British drivers affected by the diesel emissions scandal are launching legal action against car maker Volkswagen in an attempt to get thousands of pounds in compensation.
Ten thousand motorists who feel they were misled into buying cars that emit more nitrogen oxide than they thought are taking action, seeking £3,000 each, adding up to a total £30 million.
Some 1.2 million British vehicles, including Audis, Skodas and Seats, were affected by the emissions scandal, which centred around cars being fitted with software to cheat emissions tests. If VW had to pay out for every one, the cost would rise to £3.6 billion.
The company has come under pressure from MPs to take action to fix the cars and to compensate drivers.
Last year judges in the US approved a £12 billion settlement for compensation for drivers there, with each set to receive up to £8,000.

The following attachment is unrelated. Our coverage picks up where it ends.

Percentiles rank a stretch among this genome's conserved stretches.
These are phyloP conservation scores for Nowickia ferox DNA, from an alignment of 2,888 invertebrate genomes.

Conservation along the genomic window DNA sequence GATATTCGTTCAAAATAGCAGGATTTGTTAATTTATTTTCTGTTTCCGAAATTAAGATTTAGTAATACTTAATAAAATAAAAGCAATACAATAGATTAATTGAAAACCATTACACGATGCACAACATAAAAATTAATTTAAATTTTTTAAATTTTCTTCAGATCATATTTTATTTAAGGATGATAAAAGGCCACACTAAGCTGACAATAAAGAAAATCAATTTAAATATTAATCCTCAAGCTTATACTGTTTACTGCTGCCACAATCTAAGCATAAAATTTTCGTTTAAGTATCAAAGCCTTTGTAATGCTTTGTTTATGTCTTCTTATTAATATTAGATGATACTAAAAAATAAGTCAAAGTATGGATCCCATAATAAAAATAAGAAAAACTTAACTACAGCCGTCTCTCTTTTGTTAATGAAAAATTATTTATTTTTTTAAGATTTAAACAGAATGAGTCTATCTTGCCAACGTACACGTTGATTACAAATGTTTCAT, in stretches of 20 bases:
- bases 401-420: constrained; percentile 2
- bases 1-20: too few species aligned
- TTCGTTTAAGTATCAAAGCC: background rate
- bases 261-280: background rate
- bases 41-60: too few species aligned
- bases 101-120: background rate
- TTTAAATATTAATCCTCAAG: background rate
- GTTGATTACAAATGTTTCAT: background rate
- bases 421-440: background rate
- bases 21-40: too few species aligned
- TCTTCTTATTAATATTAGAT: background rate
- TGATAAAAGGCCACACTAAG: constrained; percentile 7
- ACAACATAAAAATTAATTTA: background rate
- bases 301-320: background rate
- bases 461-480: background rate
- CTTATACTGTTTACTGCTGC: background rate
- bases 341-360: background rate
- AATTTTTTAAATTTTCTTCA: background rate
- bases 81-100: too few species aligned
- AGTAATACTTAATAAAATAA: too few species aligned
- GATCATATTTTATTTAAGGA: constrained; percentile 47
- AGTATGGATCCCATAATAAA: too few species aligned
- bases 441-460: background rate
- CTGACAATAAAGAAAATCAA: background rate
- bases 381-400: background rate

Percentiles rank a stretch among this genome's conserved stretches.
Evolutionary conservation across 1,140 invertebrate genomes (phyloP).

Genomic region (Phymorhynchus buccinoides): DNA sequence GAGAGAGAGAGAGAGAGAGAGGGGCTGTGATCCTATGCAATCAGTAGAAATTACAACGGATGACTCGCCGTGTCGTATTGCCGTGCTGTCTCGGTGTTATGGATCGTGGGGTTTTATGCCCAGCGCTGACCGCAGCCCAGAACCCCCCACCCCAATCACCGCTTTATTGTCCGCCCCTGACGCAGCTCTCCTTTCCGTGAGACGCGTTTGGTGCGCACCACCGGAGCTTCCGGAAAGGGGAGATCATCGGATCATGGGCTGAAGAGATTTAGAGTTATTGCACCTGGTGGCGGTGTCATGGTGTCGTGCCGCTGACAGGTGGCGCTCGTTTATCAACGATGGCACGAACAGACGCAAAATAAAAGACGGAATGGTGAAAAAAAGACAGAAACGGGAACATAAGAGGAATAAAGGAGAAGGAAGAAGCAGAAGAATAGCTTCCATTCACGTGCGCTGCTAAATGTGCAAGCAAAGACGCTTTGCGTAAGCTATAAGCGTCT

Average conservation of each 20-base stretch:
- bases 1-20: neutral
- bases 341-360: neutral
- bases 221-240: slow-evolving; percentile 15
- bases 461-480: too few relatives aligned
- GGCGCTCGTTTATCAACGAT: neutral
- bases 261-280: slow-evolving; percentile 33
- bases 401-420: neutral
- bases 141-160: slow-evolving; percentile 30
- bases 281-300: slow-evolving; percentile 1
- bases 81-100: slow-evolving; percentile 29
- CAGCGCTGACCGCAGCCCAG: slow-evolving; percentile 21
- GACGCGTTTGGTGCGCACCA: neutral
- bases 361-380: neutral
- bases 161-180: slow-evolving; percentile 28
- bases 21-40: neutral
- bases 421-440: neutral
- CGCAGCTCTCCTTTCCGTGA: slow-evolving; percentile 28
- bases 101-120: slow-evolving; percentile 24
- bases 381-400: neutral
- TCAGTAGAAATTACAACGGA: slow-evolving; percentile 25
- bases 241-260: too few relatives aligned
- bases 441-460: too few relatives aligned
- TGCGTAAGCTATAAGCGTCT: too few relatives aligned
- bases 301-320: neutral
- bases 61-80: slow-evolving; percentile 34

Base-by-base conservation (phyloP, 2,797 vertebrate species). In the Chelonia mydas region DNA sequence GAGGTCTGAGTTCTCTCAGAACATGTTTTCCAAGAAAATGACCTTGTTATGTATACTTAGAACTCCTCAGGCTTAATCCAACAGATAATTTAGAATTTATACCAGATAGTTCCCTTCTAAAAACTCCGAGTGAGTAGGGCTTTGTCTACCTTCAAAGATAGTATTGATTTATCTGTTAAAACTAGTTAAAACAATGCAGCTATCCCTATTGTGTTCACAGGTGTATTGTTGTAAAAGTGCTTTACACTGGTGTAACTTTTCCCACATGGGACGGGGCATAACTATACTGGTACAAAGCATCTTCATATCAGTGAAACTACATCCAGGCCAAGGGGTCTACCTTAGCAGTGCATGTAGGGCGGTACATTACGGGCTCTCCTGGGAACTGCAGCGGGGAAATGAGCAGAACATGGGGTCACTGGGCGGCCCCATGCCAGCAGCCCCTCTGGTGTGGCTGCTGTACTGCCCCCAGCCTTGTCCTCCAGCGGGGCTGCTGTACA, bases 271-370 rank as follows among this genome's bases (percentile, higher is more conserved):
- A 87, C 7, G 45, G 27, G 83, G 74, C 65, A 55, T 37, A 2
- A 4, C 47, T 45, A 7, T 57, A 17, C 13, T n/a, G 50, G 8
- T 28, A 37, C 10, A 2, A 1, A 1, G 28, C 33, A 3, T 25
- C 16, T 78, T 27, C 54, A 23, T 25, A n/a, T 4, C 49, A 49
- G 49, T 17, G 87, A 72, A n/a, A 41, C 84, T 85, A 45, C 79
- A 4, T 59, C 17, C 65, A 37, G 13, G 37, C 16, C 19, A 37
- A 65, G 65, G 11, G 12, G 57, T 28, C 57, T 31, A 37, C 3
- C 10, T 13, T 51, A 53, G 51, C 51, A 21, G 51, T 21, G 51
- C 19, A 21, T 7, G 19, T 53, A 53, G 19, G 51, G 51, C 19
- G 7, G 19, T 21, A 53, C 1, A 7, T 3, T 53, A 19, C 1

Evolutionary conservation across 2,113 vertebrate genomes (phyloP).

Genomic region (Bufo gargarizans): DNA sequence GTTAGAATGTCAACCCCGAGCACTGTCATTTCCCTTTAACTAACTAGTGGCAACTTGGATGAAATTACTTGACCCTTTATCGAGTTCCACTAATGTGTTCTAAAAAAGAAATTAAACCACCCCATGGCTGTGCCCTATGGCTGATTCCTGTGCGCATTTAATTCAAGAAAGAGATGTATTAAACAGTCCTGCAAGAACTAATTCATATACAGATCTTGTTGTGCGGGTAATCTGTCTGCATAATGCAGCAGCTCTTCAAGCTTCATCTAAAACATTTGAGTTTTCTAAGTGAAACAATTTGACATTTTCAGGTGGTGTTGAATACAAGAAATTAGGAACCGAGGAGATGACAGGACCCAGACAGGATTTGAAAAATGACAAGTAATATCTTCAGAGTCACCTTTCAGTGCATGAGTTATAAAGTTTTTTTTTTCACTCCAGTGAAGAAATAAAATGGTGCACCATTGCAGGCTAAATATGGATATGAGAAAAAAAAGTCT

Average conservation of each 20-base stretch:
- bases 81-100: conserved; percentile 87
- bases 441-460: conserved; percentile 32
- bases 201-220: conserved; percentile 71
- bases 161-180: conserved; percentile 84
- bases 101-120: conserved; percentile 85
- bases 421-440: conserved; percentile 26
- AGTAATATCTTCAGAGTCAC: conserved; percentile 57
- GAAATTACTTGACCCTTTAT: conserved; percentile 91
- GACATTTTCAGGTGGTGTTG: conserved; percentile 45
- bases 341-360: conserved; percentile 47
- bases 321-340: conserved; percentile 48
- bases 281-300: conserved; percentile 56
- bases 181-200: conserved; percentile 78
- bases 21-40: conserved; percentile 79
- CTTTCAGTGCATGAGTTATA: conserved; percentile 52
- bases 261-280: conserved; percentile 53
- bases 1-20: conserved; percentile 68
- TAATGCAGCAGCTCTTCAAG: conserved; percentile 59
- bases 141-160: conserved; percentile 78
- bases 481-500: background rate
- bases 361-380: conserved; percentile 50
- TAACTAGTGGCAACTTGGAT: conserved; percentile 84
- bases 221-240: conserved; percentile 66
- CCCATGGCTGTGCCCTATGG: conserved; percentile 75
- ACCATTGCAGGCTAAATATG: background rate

However, in the UK VW has not yet offered any compensation to drivers.
The legal case is being headed by Harcus Sinclair UK on behalf of a consortium of firms.
Damon Parker, head of litigation at Harcus Sinclair, told the Daily Mail drivers felt they had “no choice but to take legal action”.
“The group action aims to ensure that, if VW is found to have misled consumers about the environmental damage caused by their cars, they are penalised accordingly so as to discourage this sort of behaviour from happening again,” he said.
VW Group UK would not comment for legal reasons.
It comes as UK car industry executives said diesel technology is set to be a thing of the past. The plan is to invest in the technology needed for battery electric vehicles over the next five years.
Figures from KPMG’s annual global automotive executive survey also show that 90 per cent of executives expect electric vehicles to dominate the market by 2025.
Source: The Telegraph